For Cobija, the PV system is a real highlight. The topping-out ceremony in September was attended by President Evo Morales, who inaugurated the first third of the system. “The fact that the sun is now replacing truckloads of diesel here is something that many people initially found hard to grasp,” says SMA development engineer Tim Rösinger, who commissioned the batteries and battery inverters. “The concept of generating energy with zero emissions is for many people here completely new territory.” But the potential is huge, and the geographical preconditions both in the highlands of Bolivia and in lower-lying areas with many rural and remote areas are ideal for the construction of off-grid solar-energy-based systems. The government is also planning to integrate renewable energies in the energy supply on an even greater scale to supply more homes, public buildings, schools, hospitals and social facilities.
Interview: “By truck across the Andes”
Our colleagues Stefan Tait (Senior Sales Manager Hybrid Sales), Tim Rösinger (Research and Development Commercial/Utility) and Johannes Weide (Technical Product Manager Commercial/Utility) were involved in planning and installing the hybrid system in Cobija. Here, they talk about the tough climate, the logistics of working in extremely remote locations and the need to improvise.
The hybrid system in Cobija was installed and commissioned in an extremely short period of time. What were the biggest hurdles?
Stefan: Cobija is what we describe as extremely remote. Even the flight itself over the Andes into the Amazon rainforest is a fascinating experience. From a logistical perspective, this posed a major challenge for the components, too—the airport in Cobija is not exactly designed for freight. For this reason, the inverters had to be transported by truck across the Andes from Chile in 20-foot shipping containers.
Tim: And the trucks were also affected by floods at the time, which cost us even more time. But thanks to the experience we already have of working in such remote places, we factored in enough extra time right from the start to ensure that everything still went smoothly…
But what if something happens at the PV system? Cobija isn’t exactly just around the corner…
Johannes: The PV system itself only requires maintenance every two years. And SMA’s remote monitoring system means that we can perform system optimization, data evaluation and system analysis anytime and from anywhere. We also plan to import firmware updates using this method. But we have also trained up local service technicians who can carry out repairs. If our services are required, our colleagues at the SMA subsidiary in Chile can take care of this.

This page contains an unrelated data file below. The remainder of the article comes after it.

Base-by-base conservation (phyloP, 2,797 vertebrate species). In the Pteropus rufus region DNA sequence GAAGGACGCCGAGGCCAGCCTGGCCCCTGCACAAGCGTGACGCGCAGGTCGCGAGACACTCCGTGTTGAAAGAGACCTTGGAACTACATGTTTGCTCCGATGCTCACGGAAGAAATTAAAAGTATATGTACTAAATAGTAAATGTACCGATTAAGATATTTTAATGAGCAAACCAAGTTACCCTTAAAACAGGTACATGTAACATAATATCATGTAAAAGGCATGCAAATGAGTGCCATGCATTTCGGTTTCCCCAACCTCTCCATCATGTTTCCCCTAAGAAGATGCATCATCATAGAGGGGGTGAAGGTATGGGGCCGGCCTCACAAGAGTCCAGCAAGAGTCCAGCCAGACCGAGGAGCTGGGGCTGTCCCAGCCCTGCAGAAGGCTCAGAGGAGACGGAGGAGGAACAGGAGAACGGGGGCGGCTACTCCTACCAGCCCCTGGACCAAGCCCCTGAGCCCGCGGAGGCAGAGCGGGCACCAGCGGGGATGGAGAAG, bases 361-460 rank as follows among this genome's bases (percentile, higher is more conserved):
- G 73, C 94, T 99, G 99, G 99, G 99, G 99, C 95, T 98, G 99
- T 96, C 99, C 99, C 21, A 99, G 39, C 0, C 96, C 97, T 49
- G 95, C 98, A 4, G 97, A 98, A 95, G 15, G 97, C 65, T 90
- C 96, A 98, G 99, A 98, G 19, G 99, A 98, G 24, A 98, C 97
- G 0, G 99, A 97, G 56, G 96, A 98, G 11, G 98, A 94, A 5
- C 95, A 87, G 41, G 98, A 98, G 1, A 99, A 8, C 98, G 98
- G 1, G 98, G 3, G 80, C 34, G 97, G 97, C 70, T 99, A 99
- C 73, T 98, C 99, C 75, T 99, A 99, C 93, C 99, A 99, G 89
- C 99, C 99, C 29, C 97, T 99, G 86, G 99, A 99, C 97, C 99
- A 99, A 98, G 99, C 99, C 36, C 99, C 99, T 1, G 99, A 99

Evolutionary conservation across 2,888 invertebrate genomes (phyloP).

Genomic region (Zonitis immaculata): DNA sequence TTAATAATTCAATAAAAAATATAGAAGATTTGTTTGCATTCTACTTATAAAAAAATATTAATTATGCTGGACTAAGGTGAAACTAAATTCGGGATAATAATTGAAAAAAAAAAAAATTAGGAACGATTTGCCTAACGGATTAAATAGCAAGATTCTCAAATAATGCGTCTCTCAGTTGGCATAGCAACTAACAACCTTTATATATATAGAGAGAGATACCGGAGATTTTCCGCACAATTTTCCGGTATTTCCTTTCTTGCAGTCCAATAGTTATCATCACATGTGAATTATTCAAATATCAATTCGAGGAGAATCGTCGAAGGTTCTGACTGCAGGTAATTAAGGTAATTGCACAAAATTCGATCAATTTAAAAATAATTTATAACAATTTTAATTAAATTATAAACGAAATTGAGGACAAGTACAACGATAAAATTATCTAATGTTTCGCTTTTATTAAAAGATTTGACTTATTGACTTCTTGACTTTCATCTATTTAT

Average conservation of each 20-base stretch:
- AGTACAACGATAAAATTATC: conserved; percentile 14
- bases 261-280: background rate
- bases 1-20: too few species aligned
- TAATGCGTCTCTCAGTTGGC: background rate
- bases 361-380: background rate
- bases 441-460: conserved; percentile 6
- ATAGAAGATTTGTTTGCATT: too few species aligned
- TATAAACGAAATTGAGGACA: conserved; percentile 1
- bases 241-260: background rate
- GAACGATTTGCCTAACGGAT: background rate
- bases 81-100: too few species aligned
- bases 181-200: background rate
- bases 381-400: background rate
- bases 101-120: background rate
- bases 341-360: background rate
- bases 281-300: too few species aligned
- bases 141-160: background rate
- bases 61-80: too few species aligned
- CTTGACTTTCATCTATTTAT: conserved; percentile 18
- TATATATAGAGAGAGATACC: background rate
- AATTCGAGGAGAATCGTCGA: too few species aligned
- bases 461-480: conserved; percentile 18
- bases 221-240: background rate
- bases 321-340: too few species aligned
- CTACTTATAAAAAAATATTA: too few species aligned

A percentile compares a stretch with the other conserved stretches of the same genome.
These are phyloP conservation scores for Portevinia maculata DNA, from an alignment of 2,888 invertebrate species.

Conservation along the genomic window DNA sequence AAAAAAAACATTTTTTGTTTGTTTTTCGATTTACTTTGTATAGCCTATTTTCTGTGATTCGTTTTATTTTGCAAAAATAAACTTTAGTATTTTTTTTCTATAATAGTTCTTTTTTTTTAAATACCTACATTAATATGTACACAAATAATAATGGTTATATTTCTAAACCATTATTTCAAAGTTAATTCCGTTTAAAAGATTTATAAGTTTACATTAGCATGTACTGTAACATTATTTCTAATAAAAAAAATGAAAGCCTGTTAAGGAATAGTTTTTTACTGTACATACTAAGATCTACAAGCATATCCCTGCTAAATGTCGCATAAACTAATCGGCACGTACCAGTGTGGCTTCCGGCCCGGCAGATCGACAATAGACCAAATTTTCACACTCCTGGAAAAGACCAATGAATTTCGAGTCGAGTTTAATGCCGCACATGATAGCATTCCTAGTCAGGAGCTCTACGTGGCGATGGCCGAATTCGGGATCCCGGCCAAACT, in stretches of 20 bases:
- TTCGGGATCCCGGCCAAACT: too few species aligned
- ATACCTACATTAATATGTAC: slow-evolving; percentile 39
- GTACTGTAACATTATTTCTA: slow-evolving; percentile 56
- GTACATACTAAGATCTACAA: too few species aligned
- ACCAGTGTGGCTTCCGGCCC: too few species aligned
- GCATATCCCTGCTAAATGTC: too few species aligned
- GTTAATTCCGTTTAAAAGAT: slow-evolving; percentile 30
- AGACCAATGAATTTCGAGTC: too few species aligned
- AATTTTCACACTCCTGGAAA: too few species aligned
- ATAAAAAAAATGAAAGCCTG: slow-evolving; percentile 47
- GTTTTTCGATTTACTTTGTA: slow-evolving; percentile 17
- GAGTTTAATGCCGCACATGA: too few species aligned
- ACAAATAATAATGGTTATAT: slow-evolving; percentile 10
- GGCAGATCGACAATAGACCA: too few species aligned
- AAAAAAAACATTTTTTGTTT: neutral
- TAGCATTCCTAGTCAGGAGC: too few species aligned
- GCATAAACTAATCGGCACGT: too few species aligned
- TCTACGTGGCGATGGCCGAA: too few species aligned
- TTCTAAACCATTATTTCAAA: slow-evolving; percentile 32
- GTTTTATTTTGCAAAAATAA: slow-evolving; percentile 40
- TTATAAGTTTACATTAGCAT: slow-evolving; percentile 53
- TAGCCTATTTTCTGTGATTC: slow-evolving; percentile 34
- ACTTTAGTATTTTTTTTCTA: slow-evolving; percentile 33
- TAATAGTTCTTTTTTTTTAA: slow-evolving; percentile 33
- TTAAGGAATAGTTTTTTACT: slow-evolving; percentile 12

What impact does the tropical climate have on the components?
Tim: I think we had a harder time coping with the climate. The temperature in the converter room was frequently in excess of 38℃, and I’ve never had to take on liquids as much as I did in Cobija. Our inverters, on the other hand, have a much easier time of it. They undergo climatic stress tests in advance and are used to extreme conditions involving high humidity, dust and splashing water as well as extremes of cold and heat. They are designed to be so robust that they can run at nominal power even during continuous operation in ambient temperatures of 50°C.
What are your lasting impressions of Cobija?
Tim: I was really surprised by the city. Even when I was on the plane, Bolivians were advising me to steer clear of Cobija. They said there’s nothing to do there and that I should take care because it’s not safe. But all the Brazilians crossing the border to shop in Cobija helped to make the city seem really lively. It’s never quiet on the streets. The people are really outgoing and friendly, and I always felt safe. It’s quite easy to get chatting to the people there. If you ask them something, for example, this is a good way of striking up a conversation about the country and its people—even if this does frequently involve lots of hand gestures…
Stefan: I was really impressed by the people’s ability to improvise. We witnessed a great example of this during the inauguration ceremony for the system. The President was supposed to arrive at 11:30 am. We were on site at 9 o’clock, at which time there was still very little to see of the planned festivities. But by 11:30 a.m. sharp, the tent and stage were standing and the military parade was ready to go. That would have been unthinkable in Germany.
Thanks a lot for the interview.
Everything about text in the area of Off-Grid plants.
Everything in relation to Off-Grid Solutions.
What even my colleagues don’t know about me:
I once interviewed Manowar.